Pakistan Hockey Federation (PHF) was founded in 1948. The first president of PHF was Raja Ghazanfar Ali Khan, hailing from an influential family of Jalalpur Sharif. Ghazanfar was a career diplomat who served as Ambassador to Iran, Turkey, India and Italy.
Hockey attained the status of the national sport on August 2, 1948, when Pakistan defeated Belgium 2-1 in the 14th Olympic Games in London. The game of field hockey was played in every nook and corner of Pakistan and was tremendously popular in schools and colleges.
Heavyweights like General Muhammad Musa, Air Marshal Nur Khan, Air Marshal Azim Daudputa, Air Chief Marshal Farooq Feroze Khan and General Aziz Khan served PHF as presidents. Brigadier MH Atif, Brigadier Hameedi, Col Mudassar Asghar, Sardar Asif Hayat and Lt Col Zafar Ali Khan remained its secretaries.
It was during the second term of Nur Khan as PHF president and Brigadier Atif as secretary that Pakistan had their best days. Pakistan recorded 53 victories out of 84 matches, including World Cups, Olympic Games, Asian Games and Champion Trophies.
Though artificial turf was introduced in 1976 in Montreal Olympics, the powerful Pakistan hockey backed by able federations managed to retain respect in international hockey till 1995.
The decline of Pakistan hockey is a sad story that started from the turn of the century. And the deterioration continues to date.
The reigns of Tariq Kirmani, Zafarullah Khan Jamali, Qasim Zia, Akhtar Rasool and Brigadier Khalid S Khokhar supported by secretaries like Akhtar Ul Islam, Khalid Mehmood, Asif Bajwa, Mujahid Ali Rana and Shahbaz Ahmed failed to bring any significant improvement.
Pakistan hockey needs life-saving measures. With an incompetent hockey federation, incapacitated structure and only 36 synthetic turfs in the entire country and with minimal hockey activity in education institutions, the hockey lovers in the country are wishing for a miracle.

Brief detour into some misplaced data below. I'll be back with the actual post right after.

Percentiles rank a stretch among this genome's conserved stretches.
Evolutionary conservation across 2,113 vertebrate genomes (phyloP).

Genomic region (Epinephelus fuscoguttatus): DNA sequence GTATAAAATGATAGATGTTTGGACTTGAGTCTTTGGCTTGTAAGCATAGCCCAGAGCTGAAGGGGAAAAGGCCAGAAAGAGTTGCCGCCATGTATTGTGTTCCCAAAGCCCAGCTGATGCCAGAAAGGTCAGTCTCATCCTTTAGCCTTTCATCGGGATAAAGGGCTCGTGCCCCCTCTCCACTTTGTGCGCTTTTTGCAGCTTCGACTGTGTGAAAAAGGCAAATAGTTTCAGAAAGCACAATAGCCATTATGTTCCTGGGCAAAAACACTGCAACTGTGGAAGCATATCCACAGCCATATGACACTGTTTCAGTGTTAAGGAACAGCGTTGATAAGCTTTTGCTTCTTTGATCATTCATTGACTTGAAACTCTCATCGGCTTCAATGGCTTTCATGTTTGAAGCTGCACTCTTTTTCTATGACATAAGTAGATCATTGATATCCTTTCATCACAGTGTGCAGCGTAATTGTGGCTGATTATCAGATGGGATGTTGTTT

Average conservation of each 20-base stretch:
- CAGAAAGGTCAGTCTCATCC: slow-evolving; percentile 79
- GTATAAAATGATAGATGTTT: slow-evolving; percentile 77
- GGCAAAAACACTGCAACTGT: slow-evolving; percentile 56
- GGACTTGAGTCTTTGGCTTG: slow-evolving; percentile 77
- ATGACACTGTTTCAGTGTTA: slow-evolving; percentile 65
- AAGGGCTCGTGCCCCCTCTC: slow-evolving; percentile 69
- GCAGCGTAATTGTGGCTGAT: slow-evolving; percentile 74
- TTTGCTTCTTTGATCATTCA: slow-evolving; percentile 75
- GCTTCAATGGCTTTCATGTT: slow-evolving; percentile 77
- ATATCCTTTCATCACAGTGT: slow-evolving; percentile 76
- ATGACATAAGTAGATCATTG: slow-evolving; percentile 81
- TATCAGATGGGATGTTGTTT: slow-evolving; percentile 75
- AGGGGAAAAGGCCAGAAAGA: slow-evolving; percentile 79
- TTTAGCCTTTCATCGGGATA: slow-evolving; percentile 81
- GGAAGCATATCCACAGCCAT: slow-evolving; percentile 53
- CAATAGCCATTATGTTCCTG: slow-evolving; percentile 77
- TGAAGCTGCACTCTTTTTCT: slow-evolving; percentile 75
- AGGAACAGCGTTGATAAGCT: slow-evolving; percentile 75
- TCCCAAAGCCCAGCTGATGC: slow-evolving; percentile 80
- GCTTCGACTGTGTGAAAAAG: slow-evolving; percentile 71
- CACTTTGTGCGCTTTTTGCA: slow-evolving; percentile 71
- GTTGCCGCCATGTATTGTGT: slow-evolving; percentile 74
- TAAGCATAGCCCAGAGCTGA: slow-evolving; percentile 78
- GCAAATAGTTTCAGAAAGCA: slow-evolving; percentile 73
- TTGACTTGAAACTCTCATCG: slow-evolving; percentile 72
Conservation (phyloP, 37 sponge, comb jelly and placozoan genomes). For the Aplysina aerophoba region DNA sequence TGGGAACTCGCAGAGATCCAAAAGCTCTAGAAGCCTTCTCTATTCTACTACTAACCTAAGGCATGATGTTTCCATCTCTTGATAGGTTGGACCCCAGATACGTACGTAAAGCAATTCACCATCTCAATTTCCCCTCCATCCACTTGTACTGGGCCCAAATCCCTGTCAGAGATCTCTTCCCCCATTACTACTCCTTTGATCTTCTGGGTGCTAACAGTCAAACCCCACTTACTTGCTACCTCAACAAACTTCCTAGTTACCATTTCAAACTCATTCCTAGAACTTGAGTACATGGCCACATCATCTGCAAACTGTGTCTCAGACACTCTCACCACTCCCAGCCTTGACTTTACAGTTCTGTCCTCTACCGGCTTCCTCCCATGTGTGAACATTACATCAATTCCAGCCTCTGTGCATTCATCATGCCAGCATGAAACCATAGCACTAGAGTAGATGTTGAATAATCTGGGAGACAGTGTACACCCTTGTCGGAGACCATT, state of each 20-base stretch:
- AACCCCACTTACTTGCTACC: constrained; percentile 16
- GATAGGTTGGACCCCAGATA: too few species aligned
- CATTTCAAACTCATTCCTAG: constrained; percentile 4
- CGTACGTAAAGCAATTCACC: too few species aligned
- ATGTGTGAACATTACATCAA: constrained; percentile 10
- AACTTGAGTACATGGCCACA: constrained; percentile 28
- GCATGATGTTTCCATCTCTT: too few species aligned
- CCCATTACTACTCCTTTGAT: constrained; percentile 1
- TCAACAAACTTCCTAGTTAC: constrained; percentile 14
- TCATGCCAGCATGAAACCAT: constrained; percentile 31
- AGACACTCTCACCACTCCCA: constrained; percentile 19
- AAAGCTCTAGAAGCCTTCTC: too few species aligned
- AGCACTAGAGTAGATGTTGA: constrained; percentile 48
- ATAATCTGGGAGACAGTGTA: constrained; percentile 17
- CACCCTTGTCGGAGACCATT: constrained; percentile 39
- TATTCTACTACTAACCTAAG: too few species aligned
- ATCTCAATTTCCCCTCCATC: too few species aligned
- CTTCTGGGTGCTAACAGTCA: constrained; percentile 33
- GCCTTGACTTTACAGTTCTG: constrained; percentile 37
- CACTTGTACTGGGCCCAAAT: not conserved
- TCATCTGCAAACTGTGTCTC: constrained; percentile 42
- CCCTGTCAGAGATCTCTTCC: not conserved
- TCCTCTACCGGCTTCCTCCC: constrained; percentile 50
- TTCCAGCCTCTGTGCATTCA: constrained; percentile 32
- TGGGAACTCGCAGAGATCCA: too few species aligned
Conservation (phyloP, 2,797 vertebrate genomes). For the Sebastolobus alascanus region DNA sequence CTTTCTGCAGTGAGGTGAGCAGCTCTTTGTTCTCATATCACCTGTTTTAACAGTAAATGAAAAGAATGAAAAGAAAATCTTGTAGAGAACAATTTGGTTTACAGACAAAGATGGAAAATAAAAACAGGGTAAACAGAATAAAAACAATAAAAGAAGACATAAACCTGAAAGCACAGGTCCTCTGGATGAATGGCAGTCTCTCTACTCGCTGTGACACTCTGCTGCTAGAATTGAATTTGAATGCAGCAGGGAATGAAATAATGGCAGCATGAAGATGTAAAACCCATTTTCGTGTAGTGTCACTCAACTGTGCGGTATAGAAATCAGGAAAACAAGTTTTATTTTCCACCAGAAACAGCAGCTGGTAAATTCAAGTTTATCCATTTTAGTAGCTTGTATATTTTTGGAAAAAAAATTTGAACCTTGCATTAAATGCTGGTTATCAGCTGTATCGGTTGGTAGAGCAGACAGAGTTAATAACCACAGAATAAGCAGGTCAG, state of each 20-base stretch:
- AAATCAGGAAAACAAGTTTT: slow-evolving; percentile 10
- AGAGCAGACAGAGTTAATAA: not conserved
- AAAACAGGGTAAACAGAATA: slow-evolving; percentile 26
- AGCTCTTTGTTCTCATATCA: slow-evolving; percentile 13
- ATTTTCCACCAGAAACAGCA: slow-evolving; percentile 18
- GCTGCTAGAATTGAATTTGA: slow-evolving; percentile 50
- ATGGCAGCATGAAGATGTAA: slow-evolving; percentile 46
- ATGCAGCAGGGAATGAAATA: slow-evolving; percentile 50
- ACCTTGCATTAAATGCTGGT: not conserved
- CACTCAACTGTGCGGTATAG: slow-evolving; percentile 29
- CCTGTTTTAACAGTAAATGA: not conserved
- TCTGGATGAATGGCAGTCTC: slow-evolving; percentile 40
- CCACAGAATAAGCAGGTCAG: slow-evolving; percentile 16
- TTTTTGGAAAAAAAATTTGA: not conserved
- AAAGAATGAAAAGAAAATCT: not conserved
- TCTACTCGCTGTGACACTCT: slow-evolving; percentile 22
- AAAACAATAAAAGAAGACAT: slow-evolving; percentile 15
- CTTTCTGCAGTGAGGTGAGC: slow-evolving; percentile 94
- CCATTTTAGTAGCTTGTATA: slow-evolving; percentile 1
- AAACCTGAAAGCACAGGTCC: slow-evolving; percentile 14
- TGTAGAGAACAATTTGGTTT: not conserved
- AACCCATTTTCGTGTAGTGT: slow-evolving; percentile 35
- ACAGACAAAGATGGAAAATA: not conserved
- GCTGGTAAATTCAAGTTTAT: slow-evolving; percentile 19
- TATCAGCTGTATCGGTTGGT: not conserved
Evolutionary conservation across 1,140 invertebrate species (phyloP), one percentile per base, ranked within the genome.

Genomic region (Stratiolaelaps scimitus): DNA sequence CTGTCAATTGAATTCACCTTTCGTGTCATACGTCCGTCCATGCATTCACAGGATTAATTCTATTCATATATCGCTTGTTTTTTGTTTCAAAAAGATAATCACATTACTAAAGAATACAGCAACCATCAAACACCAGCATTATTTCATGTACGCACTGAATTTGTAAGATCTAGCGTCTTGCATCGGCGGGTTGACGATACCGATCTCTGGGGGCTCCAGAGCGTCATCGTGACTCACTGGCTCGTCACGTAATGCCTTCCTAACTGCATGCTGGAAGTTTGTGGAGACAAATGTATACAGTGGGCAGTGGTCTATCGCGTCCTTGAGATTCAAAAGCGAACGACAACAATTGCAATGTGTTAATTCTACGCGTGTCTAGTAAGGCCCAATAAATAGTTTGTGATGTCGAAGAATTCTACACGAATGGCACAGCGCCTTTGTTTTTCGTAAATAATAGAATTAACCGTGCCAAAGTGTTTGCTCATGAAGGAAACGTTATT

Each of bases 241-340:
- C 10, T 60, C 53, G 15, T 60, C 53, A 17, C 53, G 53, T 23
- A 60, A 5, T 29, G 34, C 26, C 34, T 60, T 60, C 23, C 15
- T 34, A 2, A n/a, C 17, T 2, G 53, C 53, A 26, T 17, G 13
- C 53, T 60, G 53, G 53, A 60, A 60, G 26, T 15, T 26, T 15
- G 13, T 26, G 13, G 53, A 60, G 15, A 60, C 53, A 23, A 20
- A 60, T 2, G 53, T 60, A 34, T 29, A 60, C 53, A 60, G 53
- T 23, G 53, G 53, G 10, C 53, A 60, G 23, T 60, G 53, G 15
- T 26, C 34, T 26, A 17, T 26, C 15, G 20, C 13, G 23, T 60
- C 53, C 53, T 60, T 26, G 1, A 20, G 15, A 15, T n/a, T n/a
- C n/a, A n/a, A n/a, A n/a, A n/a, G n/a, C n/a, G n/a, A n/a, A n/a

There is need for a positive and meaningful change in PHF to salvage Pakistan hockey from its present pathetic condition.
Pakistan hockey remains indebted to individuals like Aslam Roda, Iqbal Bali and Lala Ayub who are keeping hockey alive in Pakistan through personal efforts.
If we look at the large cosmopolitan cities of Pakistan it is alarming to note that, Karachi has only three hockey activists in the form of Hanif Khan, Islahuddin and Zakir Syed. Lahore has only Dar academy. A few players are coached by Olympian Junaid Khan. Hockey in Peshawar is managed by Zahid Shah only, whereas Rawalpindi district ceased producing hockey players after Nasir Naseer and Pervaiz Kayani. It is now only small cities like Gojra, Pir Mahal, Kasur, Khushab, Sargodha and Rinala Khurd that are keeping the hockey pulse ticking in the country.
Pakistan hockey is terribly ill, suffering from system’s syndromes with no heavyweights around to get the government to support PHF. It is our bad luck that our system has ignored competent people like Tayab Ikram, the CEO of AHF, who can extend a lot of support to Pakistan hockey system.
We need a very seasoned person to head PHF who could equal the weights of General Musa and Air Marshal Nur Khan. He should be a man of character and who should carry true love and passion for the game along with understanding of modern hockey.
He should have a team that could provide long- and short-term game development plans and that should have the capacity to execute them.
They will need a sizeable bailout package for development of hockey infrastructure and a formidable under-21 squad.
The immediate steps should include shifting of PHF secretariat from Lahore to Islamabad; and developing the capacity of entire technical staff, including coaches, referees and physical trainers.
The PHF needs private public partnerships and corporate support to generate required finances. It needs to take hockey back to education institutions with the support of HEC and Inter Board Committees. The existing hockey clubs need scrutiny and financial and technical support. Initiating a hockey league without establishing a potent hockey nursery and a pathway for players may not prove very fruitful.
The challenges are daunting, yet not insurmountable. The first step would, however, be the placement of a sound and professional hockey federation with a competent and dynamic leader at its top.